The North Pacific Fishery Management Council (NPFMC) will take final action on recommendations to the International Pacific Halibut Commission (IPHC) on charter halibut management in the coming year for Southeast and Southcentral Alaska.
During its Dec. 4 meeting in Anchorage, Alaska, the council will consider the advice of the Charter Halibut Management Committee, which meets on Dec. 3, as well as analysis by Sarah Webster of the Alaska Department of Fish and Game Division of Sport Fish on potential management measures to keep the charter sector within their allocation.
The committee requested analysis for area 3A with regards to the following regulations: a two-fish bag limit, 28-inch maximum size limit per fish, four-fish annual limit, one vessel-trip per permit per day, Wednesday charter halibut closure and closure of halibut fishing on six Tuesday from mid-July through mid-August.
For area 2C the analysis focused on a one-fish daily bag limit, retained halibut being less than or equal to 38 inches or greater than or equal to 80 inches in length requirement.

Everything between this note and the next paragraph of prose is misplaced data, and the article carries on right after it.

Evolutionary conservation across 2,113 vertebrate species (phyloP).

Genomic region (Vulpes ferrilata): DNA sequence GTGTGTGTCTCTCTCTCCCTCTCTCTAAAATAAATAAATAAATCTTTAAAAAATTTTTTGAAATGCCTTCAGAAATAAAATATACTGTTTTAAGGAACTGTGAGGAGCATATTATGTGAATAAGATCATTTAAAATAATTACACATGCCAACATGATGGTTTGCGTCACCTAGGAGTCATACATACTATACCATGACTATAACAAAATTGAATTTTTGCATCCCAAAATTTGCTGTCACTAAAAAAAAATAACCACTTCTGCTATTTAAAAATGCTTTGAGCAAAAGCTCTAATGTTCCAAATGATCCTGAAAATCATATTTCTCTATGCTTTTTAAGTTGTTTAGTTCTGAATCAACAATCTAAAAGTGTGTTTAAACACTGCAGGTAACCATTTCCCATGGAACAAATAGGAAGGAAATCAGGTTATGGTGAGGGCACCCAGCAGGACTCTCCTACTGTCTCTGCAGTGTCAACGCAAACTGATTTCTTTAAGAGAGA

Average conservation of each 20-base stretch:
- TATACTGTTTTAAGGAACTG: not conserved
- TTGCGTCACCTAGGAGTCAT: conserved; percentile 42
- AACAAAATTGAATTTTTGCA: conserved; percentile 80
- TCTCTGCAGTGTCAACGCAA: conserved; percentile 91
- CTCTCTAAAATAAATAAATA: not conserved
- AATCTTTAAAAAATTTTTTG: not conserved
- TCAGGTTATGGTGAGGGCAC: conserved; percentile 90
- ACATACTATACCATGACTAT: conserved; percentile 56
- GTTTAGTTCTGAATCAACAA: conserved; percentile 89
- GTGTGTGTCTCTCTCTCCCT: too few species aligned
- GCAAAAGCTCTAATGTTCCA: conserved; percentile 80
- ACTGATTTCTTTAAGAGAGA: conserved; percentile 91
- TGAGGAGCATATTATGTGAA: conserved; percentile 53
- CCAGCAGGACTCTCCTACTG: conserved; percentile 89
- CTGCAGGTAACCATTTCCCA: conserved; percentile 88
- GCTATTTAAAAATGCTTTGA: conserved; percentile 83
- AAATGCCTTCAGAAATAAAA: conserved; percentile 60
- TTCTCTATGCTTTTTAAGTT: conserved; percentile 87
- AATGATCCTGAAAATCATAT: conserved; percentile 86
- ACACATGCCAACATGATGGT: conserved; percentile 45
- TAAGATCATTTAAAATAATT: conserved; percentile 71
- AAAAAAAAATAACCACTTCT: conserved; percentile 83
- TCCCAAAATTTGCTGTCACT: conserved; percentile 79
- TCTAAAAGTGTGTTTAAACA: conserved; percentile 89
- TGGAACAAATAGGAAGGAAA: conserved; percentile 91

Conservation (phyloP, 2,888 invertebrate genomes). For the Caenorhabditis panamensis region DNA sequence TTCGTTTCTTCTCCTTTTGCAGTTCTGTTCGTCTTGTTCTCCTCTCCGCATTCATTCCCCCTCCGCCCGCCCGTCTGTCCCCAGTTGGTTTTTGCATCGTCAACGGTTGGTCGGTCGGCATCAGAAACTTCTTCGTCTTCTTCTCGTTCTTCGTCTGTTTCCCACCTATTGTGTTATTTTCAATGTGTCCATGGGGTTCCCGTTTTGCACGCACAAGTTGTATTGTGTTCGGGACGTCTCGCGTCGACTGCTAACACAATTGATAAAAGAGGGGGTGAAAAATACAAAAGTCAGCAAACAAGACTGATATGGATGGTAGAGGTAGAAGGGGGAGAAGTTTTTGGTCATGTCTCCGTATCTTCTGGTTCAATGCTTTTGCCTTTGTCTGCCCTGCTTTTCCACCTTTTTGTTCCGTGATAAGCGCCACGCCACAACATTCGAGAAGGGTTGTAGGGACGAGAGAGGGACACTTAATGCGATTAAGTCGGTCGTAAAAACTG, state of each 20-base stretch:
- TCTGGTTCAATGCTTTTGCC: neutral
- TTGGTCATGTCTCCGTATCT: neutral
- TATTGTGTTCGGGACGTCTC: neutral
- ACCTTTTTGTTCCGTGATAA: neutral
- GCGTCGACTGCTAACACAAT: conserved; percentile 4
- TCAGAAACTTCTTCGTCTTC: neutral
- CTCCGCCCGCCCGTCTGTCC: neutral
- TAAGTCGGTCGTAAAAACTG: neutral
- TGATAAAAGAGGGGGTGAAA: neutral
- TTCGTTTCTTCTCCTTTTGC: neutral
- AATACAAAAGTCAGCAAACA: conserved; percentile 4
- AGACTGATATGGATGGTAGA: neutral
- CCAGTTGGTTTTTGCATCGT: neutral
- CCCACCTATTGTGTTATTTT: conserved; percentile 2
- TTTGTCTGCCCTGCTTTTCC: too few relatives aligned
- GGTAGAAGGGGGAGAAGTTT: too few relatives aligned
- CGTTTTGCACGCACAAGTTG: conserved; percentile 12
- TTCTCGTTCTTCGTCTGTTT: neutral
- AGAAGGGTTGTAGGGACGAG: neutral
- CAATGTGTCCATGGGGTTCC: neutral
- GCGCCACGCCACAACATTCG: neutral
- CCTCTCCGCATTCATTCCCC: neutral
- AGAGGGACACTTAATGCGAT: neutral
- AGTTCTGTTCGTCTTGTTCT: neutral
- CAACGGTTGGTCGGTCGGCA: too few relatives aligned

An action memo posted online in advance of the council meeting notes that between 2014 and 2018 area 2C charter fisheries have been over their allocation by as much as nine percent and below by as much as 10 percent, while in area 3A, charter fisheries have consistently been over their allocation by 11 to 16 percent, except for the 2018 preliminary estimate which shows only four percent over the allocation.
The IPHC’s own 2017 fishery-independent setline survey indicates that halibut stocks declined continuously from the late 1990s to around 2010 due to decreasing size-at-age, as well as somewhat weaker recruitment strengths than those observed in the 1980s. The 2018 survey shows a second consecutive year of decreased, down seven percent from 2017, with individual biological regions ranging from a six percent increase in region 4B to a 15 percent decrease in region 2.